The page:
Writing the core as the intersection of pareto efficient outcomes of all coalitions

I have been reviewing general equilibrium models and was trying to find an efficient method for computing the core of a cooperative game. I was taught this topic in a very poor way so I believe I still have some conceptual errors.

Here is a thought I had:

Suppose we are in an economy with three consumers, $A$, $B$, and $C$, with utility $u_{i}(x)$ defined over bundles $x \in \mathbb{R}^{2}$ and endowments $\omega_{i}$ for $i = A, B ,C$. I want to compute the core for this economy.

I know the core must satisfy: \begin{align} u_{A}(x_{A}) &\geq u_{A}(\omega_{A})\\ u_{B}(x_{B}) &\geq u_{B}(\omega_{B})\\ u_{C}(x_{C}) &\geq u_{C}(\omega_{C})\\ \end{align} i.e. the core must be individually rational. So let $$D =\{ x \in \mathbb{R}^{2} : x \text{ is individually rational for A, B and C} \}$$ I also know that the core is a subset of the pareto efficient outcomes, so let $$E =\{ x \in \mathbb{R}^{2} : x \text{ is pareto efficient} \}$$ Now here is the part I am not sure about: I know that the core is also not blocked by any two-person coalition. I think this means that any core allocation is pareto efficient for any two-person game. Thus I define: \begin{align} F_{1} =\{ x \in \mathbb{R}^{2} : x \text{ is pareto efficient in the cooperative game with only $A$ and $B$ } \}\\ F_{2} =\{ x \in \mathbb{R}^{2} : x \text{ is pareto efficient in the cooperative game with only $A$ and $C$ } \}\\ F_{3} =\{ x \in \mathbb{R}^{2} : x \text{ is pareto efficient in the cooperative game with only $B$ and $C$ } \} \end{align}

Here are my questions:

1. Is the above analysis correct?
2. Can I write the set of core allocations $\mathcal{C}$ as $$\mathcal{C} = D \cap E \cap F_{1} \cap F_{2} \cap F_{3}\text{?}$$
3. Can this method of solving be generalized to a game with $n$ players and $m$ goods?

Let me know if anything is not clear!

1. Most of what you write is correct, but the definitions of the $F_i$ sets is imprecise. The problem is that in the core $A$ and $B$ may get goods that do not match their initial endowments. In this case it is not true that the core allocation $x$ is Pareto-efficient in the restricted 2-person economy of $A$ and $B$, because $x$ is not even an allocation in that game.

Edit: (An example)

Consider the initial endowments $$\omega_{A} = (1,1), \omega_{B} = (1,1), \omega_{C} = (2,2)$$ and an allocation $x$ $$x_A = (2,2), x_B = (2,2), x_C = (0,0).$$ $A$ and $B$ cannot Pareto-improve on $x$. But $x$ is not a Pareto-efficient allocation in their 2-person economy, because it is not a feasible allocation of their economy: $$x_A + x_B \neq \omega_{A} + \omega_{B}$$

A better definition for the sets $F_i$ would be something like:

Let us denote the set of feasible allocations of the 2-person economy of $A$ and $B$ by $Y_{A,B} \subset \mathbb{R}^{2}$. Then $$F_{1} =\{ x \in \mathbb{R}^{2} : \nexists y \in Y_{A,B} \text{ such that } u_{A}(y_{A}) \geq u_{A}(x_{A}), u_{B}(y_{B}) > u_{B}(x_{B}) \}$$ There are still some issues with cases when $A$ is better off and $B$ is not worse off, but if the utility functions are continuous then this should not cause a problem.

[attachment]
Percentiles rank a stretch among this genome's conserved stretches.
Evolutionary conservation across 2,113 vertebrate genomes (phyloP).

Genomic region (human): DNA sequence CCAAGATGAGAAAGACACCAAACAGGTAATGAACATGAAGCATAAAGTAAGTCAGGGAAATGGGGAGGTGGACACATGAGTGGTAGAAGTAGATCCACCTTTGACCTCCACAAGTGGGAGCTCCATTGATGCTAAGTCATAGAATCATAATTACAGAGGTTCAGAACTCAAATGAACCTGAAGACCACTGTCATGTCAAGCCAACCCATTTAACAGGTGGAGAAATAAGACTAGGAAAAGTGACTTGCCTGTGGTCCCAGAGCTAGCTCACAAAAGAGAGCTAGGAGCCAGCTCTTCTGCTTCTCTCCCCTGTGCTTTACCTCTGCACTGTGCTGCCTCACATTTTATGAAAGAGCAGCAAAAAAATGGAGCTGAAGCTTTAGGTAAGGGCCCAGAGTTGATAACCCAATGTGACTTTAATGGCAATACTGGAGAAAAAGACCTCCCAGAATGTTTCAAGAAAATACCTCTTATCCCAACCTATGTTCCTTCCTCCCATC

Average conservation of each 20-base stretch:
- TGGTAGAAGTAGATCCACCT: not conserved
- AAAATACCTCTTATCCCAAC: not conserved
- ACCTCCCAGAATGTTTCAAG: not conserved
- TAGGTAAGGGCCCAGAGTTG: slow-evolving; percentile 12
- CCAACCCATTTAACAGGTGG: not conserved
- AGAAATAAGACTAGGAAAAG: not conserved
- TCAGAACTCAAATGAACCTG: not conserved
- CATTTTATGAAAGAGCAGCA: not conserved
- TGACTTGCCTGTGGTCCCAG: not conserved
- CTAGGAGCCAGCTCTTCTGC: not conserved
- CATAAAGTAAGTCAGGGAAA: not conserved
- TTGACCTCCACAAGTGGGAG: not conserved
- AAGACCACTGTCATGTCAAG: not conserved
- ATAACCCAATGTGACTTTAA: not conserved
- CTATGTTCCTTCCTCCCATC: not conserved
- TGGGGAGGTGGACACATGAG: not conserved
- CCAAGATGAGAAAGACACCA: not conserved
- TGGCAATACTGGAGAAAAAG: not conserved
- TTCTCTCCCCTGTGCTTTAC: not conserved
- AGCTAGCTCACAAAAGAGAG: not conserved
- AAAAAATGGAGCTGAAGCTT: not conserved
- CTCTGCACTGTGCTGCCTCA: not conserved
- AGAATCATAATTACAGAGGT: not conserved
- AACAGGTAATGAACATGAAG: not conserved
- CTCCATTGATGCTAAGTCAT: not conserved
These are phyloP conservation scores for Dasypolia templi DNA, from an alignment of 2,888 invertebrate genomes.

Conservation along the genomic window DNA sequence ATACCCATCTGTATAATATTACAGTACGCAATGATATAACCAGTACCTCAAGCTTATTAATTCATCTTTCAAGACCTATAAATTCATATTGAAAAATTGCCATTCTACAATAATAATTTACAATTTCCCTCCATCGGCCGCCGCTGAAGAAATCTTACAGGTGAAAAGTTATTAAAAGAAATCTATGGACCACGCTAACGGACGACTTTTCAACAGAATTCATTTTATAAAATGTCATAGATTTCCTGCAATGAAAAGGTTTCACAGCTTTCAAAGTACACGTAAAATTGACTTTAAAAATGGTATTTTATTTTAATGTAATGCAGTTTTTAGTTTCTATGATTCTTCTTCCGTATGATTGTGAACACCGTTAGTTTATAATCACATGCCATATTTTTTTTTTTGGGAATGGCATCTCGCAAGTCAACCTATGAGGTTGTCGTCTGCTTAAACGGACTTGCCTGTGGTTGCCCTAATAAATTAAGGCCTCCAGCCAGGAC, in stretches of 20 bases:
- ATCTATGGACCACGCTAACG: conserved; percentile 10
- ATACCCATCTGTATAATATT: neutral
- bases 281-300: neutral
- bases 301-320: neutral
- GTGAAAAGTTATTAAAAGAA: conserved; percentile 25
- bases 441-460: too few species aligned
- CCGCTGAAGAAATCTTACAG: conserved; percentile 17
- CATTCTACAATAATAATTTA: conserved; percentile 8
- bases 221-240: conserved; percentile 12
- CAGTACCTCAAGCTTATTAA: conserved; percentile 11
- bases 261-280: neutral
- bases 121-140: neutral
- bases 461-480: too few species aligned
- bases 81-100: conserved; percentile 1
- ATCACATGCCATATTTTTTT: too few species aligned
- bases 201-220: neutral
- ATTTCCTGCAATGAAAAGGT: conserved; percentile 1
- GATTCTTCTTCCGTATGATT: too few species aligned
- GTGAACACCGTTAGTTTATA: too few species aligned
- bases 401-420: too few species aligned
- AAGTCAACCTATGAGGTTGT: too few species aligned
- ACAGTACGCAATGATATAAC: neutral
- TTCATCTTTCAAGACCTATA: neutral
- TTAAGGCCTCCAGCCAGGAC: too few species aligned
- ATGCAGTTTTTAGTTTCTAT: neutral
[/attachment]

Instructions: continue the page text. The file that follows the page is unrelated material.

You can define $F_{2}$ and $F_{3}$ in a similar manner.

A remark: $E$ is not 'special', it is the set of allocations that cannot be improved upon by the three player coalition. This is equivalent to Pareto-efficiency.

1. Yes. Why not? This is exactly what the core is.

2. I would not call it solving, because usually you do not get a unique solution, and in extreme cases you may get no solution. But yes, every economy ($n$ players, $m$ goods) has a core, and it is defined in this way. (As indicated, unless some conditions are met the core may be empty. A competitive equilibrium is always an element of the core, so if that exists, the core is non-empty.)

• First of all, thanks for your answer! However, I am not clear on the difference between the way you have defined $F_{1}$ and the way I have defined it as the pareto efficient outcome in a two person game between $A$ and $B$. It seems to me that the way you have defined $F_{1}$ is equivalent to "there does not exist a feasible allocation at least as good for $A$ and $B$, but strictly preferred by $A$ or $B$". Isn't this the definition of pareto efficiency? I am confused with this. – möbius Dec 18 '15 at 18:46
• @möbius I said that for allocation $x$ there is no Pareto-improvement that $A$ and $B$ can do. You said that allocation is $x$ is Pareto-efficient. The two are only the same if $A$ and $B$ can make allocation $x$ happen. I edited my answer to include an example of the difference. – Giskard Dec 18 '15 at 19:09
• I see what you mean. So I needed to change "pareto efficient" in $F_{1}$ to "pareto efficient and feasible"? – möbius Dec 19 '15 at 15:32
• @möbius No, the allocation $x$ does not have to feasible for any coalition other than the grand coalitions. Only the other allocation with which coalition $S$ blocks $x$ has to be feasible for $S$. I am afraid there is no very simple way of putting it. Perhaps the best way you could phrase it is: $x$ is such that no coalition can Pareto-improve upon their share using only their own resources. – Giskard Dec 19 '15 at 18:15